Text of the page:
Relations between Albania and Kosovo have hit a new low after a German official indicated Berlin’s support for the disputed regional “Open Balkan” project, which Kosovo staunchly opposes.
North Macedonia’s Prime Minister Zoran Zaev, Albania’s Prime Minister Edi Rama and Serbia’s President Aleksandar Vucic met in Skopje last month to launch the initiative, pledging to scrap most border obstacles impeding travel and business between the three states by 2023.
But Kosovo, Montenegro and Bosnia and Herzegovina have hesitated to join the initiative, which originated in 2019 and has been unofficially dubbed a “Mini-Schengen” in reference to the EU’s borderless and passport-free zone.
On Wednesday, a German government spokesman told the Pristina-based news portal Gazeta Express that Berlin believes that “any regional cooperation in Western Balkans is useful”.
“At the same time, it is important that cooperation remains comprehensive and open for the six countries in the region. This is the reason why we support the Action Plan for Common Regional Market,” the spokesperson was quoted as saying.
Hours after, Albania’s Prime Minister took a dig at Kosovo leaders who are opposing the Open Balkan initiative.
“Surprise! Apparently the German government supports the Open Balkan, differently from what is being told to people in Prishtina and Tirana,” he said.
“And not just this, but it [the German government] is also asking for the urgent signature of the Joint Regional Market before the EU-Balkan summit on October 6,” Rama added.
“Germany says Open Balkan should be comprehensive and yes, of course, it should be, so the door remains open, but we can neither include anyone forcefully nor wait until those who are not convinced understand that this is the path to the future,” Rama continued.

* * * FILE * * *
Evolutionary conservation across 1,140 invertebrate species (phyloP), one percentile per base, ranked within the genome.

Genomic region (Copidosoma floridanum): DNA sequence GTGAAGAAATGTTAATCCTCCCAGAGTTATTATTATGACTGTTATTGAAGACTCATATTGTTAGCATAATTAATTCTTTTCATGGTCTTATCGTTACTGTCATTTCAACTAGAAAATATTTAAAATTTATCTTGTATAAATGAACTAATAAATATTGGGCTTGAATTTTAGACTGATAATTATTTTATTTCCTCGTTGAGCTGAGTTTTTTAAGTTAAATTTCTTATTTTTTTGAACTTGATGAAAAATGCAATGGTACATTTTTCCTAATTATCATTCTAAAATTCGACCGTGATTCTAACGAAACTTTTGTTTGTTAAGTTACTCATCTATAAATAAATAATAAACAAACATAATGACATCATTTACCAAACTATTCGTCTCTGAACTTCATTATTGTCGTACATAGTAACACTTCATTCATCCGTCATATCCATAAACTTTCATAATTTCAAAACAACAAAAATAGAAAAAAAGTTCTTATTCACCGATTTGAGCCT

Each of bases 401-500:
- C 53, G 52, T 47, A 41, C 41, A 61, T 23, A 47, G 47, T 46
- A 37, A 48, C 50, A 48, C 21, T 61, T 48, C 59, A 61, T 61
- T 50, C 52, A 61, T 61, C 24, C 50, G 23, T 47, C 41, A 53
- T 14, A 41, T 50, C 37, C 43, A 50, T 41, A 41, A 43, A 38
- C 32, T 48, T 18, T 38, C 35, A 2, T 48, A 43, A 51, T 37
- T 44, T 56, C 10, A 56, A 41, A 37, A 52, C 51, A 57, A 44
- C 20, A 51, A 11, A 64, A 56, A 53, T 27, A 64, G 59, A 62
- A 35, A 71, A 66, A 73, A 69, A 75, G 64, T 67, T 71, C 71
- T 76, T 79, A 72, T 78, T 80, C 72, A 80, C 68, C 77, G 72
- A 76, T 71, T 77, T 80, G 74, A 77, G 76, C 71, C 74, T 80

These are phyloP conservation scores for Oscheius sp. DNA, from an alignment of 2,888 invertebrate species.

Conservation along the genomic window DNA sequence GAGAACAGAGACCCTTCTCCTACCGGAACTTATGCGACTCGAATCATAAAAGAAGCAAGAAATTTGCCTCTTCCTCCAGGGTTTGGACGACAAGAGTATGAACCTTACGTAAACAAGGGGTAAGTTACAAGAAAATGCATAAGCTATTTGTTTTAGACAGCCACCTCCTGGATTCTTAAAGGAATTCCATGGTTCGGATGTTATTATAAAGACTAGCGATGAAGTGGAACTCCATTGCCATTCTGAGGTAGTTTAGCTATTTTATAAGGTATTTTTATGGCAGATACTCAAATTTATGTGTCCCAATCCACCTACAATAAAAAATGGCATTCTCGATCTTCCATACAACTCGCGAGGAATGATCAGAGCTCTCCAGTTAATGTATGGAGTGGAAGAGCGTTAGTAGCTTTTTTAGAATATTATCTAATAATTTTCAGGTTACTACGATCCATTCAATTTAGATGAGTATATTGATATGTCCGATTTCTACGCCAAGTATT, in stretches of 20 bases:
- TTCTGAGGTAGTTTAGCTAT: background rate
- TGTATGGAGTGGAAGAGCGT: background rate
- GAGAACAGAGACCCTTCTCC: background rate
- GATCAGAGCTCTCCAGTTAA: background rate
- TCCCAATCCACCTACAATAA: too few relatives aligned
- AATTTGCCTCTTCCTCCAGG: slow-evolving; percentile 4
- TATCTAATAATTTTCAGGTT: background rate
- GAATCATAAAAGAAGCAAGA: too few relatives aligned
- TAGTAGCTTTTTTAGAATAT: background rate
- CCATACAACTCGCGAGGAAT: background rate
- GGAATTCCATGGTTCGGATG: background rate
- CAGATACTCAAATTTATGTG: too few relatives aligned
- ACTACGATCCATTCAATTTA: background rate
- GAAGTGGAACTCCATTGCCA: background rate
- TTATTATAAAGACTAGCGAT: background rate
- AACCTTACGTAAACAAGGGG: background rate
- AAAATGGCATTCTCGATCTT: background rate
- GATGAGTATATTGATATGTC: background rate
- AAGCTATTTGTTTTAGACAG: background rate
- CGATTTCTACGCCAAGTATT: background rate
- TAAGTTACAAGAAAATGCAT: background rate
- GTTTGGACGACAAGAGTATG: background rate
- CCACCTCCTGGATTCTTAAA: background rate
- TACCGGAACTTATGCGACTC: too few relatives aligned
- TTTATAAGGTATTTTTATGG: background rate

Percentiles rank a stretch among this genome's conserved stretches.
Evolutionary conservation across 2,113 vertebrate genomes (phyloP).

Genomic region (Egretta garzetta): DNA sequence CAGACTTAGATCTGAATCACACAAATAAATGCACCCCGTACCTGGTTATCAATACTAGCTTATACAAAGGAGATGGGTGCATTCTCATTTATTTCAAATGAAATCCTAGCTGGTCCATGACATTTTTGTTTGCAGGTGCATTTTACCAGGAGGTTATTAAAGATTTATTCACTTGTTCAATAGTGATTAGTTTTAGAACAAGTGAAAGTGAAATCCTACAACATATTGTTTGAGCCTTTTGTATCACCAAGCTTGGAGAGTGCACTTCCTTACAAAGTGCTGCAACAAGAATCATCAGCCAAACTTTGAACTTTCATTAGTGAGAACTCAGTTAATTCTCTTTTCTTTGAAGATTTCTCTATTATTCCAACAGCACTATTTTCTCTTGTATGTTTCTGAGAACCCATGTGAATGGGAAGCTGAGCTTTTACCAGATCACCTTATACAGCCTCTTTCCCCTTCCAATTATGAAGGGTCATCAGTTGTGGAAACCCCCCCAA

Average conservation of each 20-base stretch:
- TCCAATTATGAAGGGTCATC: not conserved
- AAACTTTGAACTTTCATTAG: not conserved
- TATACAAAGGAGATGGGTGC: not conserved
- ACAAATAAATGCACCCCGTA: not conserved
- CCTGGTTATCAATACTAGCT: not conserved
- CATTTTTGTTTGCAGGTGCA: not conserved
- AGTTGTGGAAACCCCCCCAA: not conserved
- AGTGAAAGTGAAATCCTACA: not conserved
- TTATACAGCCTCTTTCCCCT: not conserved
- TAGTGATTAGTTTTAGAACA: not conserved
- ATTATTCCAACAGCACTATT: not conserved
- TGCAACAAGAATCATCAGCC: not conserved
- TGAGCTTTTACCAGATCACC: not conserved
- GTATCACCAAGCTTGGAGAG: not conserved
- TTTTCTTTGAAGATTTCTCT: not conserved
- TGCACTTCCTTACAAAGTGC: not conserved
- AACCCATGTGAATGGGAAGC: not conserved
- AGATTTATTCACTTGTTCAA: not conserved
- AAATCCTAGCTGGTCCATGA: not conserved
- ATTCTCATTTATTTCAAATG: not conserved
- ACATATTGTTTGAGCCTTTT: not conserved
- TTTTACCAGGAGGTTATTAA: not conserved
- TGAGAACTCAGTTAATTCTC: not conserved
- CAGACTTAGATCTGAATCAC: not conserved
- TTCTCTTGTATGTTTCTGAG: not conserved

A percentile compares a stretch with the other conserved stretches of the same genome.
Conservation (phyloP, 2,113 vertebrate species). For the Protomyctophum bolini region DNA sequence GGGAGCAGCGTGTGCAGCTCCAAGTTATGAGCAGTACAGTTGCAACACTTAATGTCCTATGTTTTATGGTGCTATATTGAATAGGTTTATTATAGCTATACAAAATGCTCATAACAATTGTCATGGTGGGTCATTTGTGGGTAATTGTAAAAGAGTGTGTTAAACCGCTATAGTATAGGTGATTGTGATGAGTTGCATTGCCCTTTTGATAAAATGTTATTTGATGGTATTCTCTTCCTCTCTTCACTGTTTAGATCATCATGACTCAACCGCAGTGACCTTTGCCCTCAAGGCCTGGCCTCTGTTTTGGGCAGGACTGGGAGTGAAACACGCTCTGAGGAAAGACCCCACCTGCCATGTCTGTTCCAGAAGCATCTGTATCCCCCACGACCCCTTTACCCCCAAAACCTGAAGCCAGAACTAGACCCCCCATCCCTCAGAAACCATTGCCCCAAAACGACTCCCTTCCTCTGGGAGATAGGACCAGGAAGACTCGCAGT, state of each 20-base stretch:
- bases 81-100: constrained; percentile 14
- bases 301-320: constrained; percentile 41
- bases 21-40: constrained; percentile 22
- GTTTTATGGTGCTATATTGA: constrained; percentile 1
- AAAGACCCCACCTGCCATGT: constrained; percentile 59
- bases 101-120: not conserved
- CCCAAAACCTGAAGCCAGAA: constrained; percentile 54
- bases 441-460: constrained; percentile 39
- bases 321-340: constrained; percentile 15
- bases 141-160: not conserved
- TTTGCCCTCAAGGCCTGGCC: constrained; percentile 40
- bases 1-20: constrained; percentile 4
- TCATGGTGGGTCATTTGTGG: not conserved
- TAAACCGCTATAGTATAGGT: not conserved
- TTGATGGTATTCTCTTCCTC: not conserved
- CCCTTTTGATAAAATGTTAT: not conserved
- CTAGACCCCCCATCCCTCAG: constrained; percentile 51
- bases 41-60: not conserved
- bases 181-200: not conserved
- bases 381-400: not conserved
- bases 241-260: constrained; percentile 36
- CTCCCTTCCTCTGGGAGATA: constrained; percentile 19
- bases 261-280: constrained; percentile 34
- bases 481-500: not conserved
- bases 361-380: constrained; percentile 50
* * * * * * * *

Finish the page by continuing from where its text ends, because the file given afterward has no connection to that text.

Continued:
From Pristina, Jeton Zylfaj, Kosovo Prime Minister Albin Kurti’s advisor, hotly disputed Rama’s claim.
“Germany does not support the ‘Mini-Schengen’, now turned to ‘Open Balkan’. Germany supports a Common Regional Market as part of the Berlin Process. ‘Mini-Schengen’ is an unnecessary duplication. Edi Rama, let’s work together on the Berlin Process,” he wrote.
Bosnia and Montenegro say they see no particular benefits from the Open Balkan initiative, as easing travel and trade restrictions are already covered by the wider CEFTA agreement, to which they are party, and by bilateral agreements.
But Kosovo has voiced a sharper, more political objection to the plan, mainly relating to Serbia’s refusal to recognize the independence of its former province, proclaimed in February 2008.
The agreement reached by Zaev, Rama and Vucic envisages cooperation in several areas. In dealing with natural catastrophes, it allows the three countries to cooperate closely not only in prevention, but also in giving and coordinating mutual aid during earthquakes, storms, fires and other disasters.
On trade, unnecessary paperwork will be scrapped and the transport of goods at border crossings speeded up. One idea discussed was opening special fast tracks at border crossings for Balkan citizens so that they have priority.
Unification of labour markets is also envisaged, by more easily issuing work permits for citizens of one country in the other two, mutual acceptance of diplomas and job qualifications, making the work forces more flexible and available and so hopefully attracting more investment.